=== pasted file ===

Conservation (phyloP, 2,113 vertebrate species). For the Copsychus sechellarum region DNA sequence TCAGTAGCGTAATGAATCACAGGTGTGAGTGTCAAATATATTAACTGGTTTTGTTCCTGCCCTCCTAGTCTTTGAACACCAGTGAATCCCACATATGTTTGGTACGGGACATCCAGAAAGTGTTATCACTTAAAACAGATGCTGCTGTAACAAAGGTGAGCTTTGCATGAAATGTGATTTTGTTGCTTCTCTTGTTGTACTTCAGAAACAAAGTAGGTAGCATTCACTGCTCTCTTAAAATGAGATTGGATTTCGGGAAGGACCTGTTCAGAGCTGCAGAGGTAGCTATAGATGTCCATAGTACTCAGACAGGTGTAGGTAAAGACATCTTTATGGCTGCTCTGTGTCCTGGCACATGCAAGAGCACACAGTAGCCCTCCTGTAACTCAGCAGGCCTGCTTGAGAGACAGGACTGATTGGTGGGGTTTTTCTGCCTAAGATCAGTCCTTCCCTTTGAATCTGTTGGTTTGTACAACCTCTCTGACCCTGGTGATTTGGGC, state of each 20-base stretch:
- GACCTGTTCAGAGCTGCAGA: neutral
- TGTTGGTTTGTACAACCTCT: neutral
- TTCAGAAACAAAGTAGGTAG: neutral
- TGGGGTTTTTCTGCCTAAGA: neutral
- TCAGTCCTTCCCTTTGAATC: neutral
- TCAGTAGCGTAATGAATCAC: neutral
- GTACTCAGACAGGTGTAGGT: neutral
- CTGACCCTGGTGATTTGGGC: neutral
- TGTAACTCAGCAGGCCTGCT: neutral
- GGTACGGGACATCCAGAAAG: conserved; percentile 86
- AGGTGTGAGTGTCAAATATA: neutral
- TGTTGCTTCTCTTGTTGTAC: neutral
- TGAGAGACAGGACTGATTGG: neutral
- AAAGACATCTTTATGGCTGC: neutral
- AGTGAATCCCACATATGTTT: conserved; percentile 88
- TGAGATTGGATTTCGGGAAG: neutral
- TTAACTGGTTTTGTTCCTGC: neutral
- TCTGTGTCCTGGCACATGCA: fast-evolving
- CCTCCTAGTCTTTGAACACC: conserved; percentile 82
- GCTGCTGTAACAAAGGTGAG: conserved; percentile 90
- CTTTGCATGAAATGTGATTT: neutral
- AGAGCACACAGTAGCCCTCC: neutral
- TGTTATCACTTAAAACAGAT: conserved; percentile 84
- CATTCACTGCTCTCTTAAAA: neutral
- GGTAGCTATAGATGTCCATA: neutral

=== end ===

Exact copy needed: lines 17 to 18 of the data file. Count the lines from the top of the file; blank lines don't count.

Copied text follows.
- TGAGATTGGATTTCGGGAAG: neutral
- TTAACTGGTTTTGTTCCTGC: neutral